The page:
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'Blue' potential

Blue potential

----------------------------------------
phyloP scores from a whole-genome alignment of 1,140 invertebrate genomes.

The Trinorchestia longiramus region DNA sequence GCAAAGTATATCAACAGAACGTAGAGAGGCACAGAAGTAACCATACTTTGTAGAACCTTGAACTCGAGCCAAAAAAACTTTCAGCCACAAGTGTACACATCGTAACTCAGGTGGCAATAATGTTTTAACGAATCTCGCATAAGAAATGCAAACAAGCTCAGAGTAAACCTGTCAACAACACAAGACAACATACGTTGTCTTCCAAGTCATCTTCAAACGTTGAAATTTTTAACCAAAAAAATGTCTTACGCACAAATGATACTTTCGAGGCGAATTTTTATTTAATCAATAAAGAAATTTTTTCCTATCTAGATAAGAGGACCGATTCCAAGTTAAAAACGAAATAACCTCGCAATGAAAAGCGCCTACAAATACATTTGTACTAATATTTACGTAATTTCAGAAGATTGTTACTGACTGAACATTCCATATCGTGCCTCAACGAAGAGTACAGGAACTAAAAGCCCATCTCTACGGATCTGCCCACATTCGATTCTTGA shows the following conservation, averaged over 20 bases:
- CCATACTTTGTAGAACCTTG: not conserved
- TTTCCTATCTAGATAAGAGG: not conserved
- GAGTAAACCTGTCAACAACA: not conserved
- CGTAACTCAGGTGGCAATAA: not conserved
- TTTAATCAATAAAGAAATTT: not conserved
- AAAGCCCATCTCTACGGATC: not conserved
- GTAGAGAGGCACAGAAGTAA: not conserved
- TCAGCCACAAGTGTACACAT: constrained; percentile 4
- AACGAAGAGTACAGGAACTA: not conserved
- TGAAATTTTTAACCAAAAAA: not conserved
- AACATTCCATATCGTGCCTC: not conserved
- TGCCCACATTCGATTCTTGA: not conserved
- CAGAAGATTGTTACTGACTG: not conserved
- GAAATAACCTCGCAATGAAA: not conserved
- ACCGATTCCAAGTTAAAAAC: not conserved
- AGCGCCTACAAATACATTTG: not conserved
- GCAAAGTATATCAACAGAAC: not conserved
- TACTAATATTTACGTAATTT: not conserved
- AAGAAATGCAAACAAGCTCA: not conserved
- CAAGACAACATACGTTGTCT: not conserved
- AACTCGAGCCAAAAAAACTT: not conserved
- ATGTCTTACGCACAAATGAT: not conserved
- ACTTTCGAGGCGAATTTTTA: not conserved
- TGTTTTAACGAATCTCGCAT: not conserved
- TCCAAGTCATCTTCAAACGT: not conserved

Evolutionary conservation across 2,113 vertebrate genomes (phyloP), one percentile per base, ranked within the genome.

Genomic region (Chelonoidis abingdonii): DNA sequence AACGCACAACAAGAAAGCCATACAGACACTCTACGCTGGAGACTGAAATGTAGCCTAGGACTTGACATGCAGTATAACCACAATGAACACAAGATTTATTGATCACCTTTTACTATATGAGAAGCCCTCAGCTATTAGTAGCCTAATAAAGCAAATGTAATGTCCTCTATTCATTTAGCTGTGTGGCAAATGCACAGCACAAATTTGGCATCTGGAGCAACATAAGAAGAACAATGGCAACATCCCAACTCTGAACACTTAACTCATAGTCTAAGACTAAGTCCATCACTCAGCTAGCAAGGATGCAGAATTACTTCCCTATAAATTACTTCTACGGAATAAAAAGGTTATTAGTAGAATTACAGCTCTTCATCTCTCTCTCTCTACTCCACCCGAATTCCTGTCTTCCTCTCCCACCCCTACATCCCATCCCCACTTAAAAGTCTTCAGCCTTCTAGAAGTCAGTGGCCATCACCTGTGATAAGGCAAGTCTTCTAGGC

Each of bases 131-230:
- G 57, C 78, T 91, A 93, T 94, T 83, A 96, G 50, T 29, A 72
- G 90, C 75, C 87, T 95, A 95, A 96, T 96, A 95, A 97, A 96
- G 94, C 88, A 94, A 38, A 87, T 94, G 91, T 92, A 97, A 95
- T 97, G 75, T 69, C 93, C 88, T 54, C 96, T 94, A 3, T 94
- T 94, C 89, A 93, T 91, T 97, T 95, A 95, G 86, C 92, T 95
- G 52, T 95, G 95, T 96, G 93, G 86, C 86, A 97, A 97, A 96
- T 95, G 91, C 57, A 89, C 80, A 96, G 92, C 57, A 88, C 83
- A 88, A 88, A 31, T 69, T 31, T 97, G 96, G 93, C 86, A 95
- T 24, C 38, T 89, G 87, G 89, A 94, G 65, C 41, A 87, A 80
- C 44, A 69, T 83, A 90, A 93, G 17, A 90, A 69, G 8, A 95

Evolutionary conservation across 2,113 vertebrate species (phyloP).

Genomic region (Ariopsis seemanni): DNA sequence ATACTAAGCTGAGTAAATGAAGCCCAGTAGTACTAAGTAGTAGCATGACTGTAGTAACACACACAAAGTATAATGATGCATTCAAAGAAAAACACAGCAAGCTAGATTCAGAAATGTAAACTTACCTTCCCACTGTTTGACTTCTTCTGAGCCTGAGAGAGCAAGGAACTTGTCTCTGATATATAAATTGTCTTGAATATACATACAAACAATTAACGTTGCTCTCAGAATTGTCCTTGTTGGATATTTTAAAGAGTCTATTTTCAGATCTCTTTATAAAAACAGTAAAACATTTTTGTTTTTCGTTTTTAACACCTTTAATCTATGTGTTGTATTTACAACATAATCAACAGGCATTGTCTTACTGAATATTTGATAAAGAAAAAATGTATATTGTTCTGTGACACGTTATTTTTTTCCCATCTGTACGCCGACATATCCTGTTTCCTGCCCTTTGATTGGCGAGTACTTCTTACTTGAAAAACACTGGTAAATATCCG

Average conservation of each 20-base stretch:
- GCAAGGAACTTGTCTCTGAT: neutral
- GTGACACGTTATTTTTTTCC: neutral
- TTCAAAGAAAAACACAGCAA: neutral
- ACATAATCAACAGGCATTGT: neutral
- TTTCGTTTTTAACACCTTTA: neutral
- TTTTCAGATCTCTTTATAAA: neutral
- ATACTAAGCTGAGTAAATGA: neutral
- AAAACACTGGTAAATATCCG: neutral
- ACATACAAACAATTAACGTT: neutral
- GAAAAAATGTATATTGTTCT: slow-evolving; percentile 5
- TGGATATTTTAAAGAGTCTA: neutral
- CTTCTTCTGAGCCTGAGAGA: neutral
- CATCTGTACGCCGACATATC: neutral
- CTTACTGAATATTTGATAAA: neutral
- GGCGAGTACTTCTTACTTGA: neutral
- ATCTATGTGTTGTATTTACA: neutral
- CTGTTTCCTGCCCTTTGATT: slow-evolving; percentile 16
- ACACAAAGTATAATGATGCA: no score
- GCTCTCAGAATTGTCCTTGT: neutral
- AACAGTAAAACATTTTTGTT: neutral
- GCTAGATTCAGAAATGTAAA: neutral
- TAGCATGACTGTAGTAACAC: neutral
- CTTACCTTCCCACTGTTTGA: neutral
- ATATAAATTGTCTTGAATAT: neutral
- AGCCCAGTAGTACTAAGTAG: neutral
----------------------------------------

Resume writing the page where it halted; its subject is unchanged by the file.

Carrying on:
A 'blue revolution' is about to begin. There is a growing discussion about investing finances to tap opportunities to explore the "blue economy" which involves sustainable and shared exploitation of the ocean. It includes expansion of ocean-based industries and sectors to enhance economic growth and strengthen livelihood opportunities, without undermining the marine ecosystems that buttress the social and economic benefits. The industries that could be considered include small-scale and commercial fisheries, aquaculture, tourism, transport, mining and energy. There are efforts to capture atmospheric carbon in revived marine and coastal ecosystems such as coral reefs, mangroves, swamps and seagrasses, often termed as "blue carbon". An increasing scientific conviction is gaining ground that "blue carbon" is one of the cheapest options for carbon arrest. And that capturing carbon in coastal ecosystems brings with it a host of other ecological, economic and social benefits, from improved fisheries to richer tourism experiences and conservation of the environment. As countries gear up for a sustainable blue economy, there is an urgent need for effective measures to strengthen the coastal and marine biodiversity, to regulate resource usage and to protect the livelihoods of millions of those who are involved in community-based models. Along with other areas, the Arctic, too, is witnessing this unexpected economic opportunity. Due to unprecedented global warming and the melting of ice caps, a new ocean is steadily emerging and with it the scope of 'new shipping lanes and access to hitherto untapped natural resources'. Keeping this in mind, the Arctic could soon become a new arena of conflict with world powers trying to establish their control over it. This could directly impact the collapse of the immediate environment which would outweigh the benefits of commercial expansion. The Arctic's fishing stocks could supplement China's indigenous overfished waters as Beijing has recently declared itself as a "near-Arctic state" and a "stakeholder", despite its distance from the region. It has expressed its urge to build a "Polar Silk Road" as part of Beijing's Belt and Road trade initiative in the "new ocean." The United States is strengthening its military presence in the region, creating a totally new position for Arctic affairs within its regime. Even Russia is increasing investment, expanding its fleet of icebreakers and reopening Cold War-era military bases above the Arctic Circle. All this will undoubtedly have an impact on the particularly sensitive ecosystem which is very vulnerable to climate change and is warming roughly twice as fast as the rest of the planet. Fears of a "tipping point" have already been discussed when warming would become irreversible. It is, thus, absolutely imperative to conserve this vital region and address more urgent climate concerns rather than intensifying military competition in the region which have a direct impact on marine life. It is time to get real and understand "what happens in the Arctic does not stay in the Arctic."

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